The Extended Response question(s)


The EXTENDED RESPONSE  questions (maybe you might refer to them as ‘essays’) are found after the data analysis and structured factual recall questions in Paper II.

SL students answer 1 from a choice of 2; HL students answer 2 from a choice of 3. (Very little choice!!!!).

The Extended Response question is broken down into three parts (a, b & c), giving a total of 15 marks. There is an additional mark available for “… the construction of the answer.” Usually one of the three parts carries significantly more marks than the other 2 – maybe 8 out of the 15.

The parts a, b & c are all loosely connected but in the new style of syllabus there is much greater width in the scope of those connections, so they may not at first seem too obvious. There may be components asking about the Nature of Science and Applications. Be careful in the choice of question!

Pay special attention to COMMAND TERMS! (Before you start this sort of exam ANSWER, you should completely understand what each command term requires in an answer.)

Again – Be very careful in choice of question to answer! It is worth roughly and quickly jotting down rough notes for each of the 3 components of each of the two (or three) Extended Response questions and then making an evaluation of which answer might garner most marks for you.

You should have 20-25 minutes to answer an Extended Response question. This includes planning time. Of course you do not hand in your planning but you should see it as OBLIGATORY before writing an answer.


  1. The Extended Response question is not answered as a conventional essay with which you are familiar in non-science subjects.
  2. Answer only inside the given, bordered space.
  3. Of course, it goes without saying that a written answer must be legible. The examiners are flexible people but if an answer cannot be read, it cannot be marked. Write in pen, except for any drawings.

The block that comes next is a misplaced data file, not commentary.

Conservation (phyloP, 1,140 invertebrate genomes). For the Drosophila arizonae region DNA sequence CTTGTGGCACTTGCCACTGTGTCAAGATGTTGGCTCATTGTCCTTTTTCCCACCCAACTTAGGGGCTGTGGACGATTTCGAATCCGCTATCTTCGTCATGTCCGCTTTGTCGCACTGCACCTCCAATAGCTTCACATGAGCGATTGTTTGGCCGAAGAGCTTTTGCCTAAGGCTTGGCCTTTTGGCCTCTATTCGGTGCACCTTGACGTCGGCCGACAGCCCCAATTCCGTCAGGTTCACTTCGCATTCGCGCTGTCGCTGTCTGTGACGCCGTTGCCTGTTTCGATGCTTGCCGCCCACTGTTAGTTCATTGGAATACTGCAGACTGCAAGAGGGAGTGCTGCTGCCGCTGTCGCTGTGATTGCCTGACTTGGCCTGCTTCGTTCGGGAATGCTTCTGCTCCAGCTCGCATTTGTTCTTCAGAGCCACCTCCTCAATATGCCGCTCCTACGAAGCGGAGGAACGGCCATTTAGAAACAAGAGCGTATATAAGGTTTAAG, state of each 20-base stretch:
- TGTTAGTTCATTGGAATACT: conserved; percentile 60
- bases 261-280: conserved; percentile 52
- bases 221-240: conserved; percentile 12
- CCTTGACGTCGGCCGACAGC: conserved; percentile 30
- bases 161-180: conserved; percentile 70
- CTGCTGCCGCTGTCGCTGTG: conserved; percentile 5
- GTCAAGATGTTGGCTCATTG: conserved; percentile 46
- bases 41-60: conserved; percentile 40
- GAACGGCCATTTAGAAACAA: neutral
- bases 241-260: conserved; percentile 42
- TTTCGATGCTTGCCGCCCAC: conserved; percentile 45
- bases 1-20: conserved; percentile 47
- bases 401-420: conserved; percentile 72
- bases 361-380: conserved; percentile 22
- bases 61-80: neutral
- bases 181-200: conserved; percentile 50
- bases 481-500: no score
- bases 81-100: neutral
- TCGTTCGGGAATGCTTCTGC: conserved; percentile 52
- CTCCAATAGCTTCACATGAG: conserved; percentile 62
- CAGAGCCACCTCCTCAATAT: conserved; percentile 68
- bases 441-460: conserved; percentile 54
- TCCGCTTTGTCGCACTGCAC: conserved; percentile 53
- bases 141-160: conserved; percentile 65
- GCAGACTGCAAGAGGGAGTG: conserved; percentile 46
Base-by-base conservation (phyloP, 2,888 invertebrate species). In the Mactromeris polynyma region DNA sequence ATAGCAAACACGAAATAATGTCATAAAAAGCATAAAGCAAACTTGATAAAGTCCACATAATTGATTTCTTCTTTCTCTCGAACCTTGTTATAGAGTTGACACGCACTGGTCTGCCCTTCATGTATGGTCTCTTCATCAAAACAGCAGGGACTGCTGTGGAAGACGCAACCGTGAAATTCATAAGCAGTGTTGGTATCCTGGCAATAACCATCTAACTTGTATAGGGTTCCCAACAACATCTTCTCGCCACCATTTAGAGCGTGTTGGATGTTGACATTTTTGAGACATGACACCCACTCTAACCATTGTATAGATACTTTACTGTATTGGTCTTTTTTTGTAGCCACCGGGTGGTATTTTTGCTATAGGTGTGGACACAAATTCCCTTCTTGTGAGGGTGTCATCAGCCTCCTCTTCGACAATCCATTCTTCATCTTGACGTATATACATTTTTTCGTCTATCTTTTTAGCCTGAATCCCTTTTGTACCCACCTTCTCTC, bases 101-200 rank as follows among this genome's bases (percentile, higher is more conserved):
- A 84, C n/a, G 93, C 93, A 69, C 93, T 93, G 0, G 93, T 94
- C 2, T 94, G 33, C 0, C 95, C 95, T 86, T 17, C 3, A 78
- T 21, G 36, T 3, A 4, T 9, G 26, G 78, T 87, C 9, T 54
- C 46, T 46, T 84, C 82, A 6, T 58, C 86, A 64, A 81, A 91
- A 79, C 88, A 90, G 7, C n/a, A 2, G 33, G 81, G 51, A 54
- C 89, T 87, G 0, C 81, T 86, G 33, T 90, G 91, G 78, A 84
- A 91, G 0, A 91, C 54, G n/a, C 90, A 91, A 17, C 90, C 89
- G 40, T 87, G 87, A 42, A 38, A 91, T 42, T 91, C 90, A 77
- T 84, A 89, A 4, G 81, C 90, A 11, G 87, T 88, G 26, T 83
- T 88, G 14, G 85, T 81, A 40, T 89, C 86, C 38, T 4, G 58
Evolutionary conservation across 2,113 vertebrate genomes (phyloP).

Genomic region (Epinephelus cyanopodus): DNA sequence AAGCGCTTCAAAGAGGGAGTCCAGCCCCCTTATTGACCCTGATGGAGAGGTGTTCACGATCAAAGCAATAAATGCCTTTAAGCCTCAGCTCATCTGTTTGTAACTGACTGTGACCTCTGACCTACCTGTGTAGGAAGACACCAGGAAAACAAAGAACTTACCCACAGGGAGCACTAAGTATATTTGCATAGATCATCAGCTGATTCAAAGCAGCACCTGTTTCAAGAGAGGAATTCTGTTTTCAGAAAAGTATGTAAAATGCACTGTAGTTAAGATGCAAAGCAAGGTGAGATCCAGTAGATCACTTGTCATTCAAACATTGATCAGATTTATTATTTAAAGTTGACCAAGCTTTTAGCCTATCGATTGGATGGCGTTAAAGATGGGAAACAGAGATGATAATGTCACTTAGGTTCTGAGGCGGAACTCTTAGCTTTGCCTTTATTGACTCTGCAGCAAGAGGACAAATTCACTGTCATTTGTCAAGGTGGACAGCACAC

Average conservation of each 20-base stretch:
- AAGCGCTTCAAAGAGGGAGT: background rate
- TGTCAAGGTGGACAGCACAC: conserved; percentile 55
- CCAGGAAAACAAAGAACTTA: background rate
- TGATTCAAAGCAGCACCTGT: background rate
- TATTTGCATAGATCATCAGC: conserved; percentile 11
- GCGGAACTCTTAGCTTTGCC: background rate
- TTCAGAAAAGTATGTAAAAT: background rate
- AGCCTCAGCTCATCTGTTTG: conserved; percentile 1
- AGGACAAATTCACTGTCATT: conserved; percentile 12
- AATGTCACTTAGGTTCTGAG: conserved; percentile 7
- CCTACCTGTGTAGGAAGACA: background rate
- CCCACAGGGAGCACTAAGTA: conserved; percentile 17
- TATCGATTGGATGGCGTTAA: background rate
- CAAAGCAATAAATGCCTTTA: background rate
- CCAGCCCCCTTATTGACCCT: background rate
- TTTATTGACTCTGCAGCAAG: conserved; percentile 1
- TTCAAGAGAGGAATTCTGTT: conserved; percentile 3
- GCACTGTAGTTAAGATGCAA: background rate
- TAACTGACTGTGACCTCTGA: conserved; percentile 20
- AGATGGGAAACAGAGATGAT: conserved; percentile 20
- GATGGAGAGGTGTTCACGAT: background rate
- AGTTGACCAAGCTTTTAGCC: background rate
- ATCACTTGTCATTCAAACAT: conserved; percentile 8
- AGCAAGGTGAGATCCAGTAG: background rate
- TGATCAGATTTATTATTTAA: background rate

4. Pay attention to COMMAND TERMS – these tell you what sort of answer is required.
  5. Answers should be written in enumerated (numbered or bullet-pointed) form but should consist of complete sentences if appropriate.
  6. Never repeat the questions. Maybe abbreviate question parts as sub-headings only.
  7. DO specifically answer what is required. Examiners are very flexible – there may be several ways to obtain marks – but they will never give marks for anything which is not required by the question.
  8. Do not repeat yourself. A mark is a mark only once.
  9. Space answers out – leaving lines and putting sub-headings, etc.
  10. An Extended Response answer should probably total a maximum of two sides of normal writing, including any diagrams.
  11. You may use diagrams. If so, make them large and make them the focus of any part of an answer. Unless specifically required, a diagram will NOT add marks if it is simply repeating what has been written in the text. Diagrams, if drawn, must be drawn properly and with care; they should not simply be tiny, illiterate illustrations of your written answer.
  12. If you obligatorily spend time planning, then so must you obligatorily spend time checking your answer at the end.


In many, many ways the example below is not good!

  • It is too focussed upon one area of the syllabus and is not broad enough for an IB question.
  • The answer is too long! (This answer was written also as a learning tool, so almost everything and anything was included. Do remember that there are often several ways to obtain marks. There may well be some content which is obligatorily necessary in the answer, but there is just as likely a statement in the mark scheme which reads, ” …. award marks to any of ….”.)
  • No diagrams are included in the answer.
  • I had no lined, exam paper available!

Nevertheless the layout and content should be checked out as a reasonable model for an Extended Response answer.

COMMAND TERMS (in this question):

  • State: “Give a specific name, value or other brief answer without explanation or calculation.”
  • Describe: “Give a detailed account.”
  • Outline: “Give a brief account or summary.”

Here is (the question and) the answer in Word, as imaged by scribd (which does not do a very faithful job!):

Here are scans of the written answer:



Eyyy! edited small